The hammer is yet to go down on temporary employment services: Assign judgment taken on appeal to the Constitutional Court

On 10 July 2017, the Labour Appeal Court (LAC) overturned the Labour Court’s (LC) earlier decision, wherein the LC found that the deeming provision contained in s198A of the Labour Relations Act, No 66 of 1995 (LRA) gave rise to a dual employment relationship for purposes of the LRA between the temporary employment service (TES) and the client.

3 Aug 2017 1 min read Employment Alert Article

This dual employment relationship would for purposes of the LRA, find application after a period of three months and in relation to employees earning below the Basic Conditions of Employment Act, No 75 of 1997 (BCEA) threshold (R205,433.30 per annum).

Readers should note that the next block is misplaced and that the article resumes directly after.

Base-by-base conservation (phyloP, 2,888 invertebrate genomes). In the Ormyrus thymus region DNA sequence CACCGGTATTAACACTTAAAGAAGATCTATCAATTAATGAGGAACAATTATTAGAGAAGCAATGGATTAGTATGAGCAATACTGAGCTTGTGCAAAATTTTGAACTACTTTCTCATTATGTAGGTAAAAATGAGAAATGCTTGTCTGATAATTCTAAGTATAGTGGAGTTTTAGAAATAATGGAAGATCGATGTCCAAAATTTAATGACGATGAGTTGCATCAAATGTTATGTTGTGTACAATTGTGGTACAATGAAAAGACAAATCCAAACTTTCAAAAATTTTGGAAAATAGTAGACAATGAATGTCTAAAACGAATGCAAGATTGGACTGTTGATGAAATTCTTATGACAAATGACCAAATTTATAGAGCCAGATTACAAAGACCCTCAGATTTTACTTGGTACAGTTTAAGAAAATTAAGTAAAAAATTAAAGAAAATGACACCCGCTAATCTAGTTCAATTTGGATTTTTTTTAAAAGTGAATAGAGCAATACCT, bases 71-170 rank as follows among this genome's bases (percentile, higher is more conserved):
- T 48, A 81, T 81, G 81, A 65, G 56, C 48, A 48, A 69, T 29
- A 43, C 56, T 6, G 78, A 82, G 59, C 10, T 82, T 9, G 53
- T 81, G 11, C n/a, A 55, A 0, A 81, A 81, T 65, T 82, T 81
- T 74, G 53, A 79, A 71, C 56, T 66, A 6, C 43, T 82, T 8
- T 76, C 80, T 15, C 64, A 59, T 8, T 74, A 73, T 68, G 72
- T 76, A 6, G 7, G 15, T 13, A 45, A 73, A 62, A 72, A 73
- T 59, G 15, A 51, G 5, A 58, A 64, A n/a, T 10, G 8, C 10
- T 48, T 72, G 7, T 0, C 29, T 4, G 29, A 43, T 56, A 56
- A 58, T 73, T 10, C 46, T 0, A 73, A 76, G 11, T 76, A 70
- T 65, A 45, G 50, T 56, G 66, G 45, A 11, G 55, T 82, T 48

In coming to its decision, the LAC overturned the dual employer interpretation and instead favoured what has been referred to as the “sole employer interpretation”, holding that after three months, and in relation to employees who earn below the BCEA threshold, the client becomes the statutory employer as “it would make no sense to retain the TES in the employment equation for an indefinite period if the client has assumed all the responsibilities that the TES had before the expiration of the three month period”.

As anticipated and on Monday 31 July 2017, the Confederation of Associations in the Private Employment Sector (CAPES) filed an application for leave to appeal in the Constitutional Court and against the judgment of the LAC.

When an application for leave to appeal is filed, the operation and/or effect of the judgment or order in question (the LAC decision in this case), is suspended pending the outcome of the appeal.

Accordingly, and until such time as the Constitutional Court adjudicates the appeal, the effect of the LAC decision will be suspended and the LC decision will remain applicable for the time being.

Watch this space for further updates.

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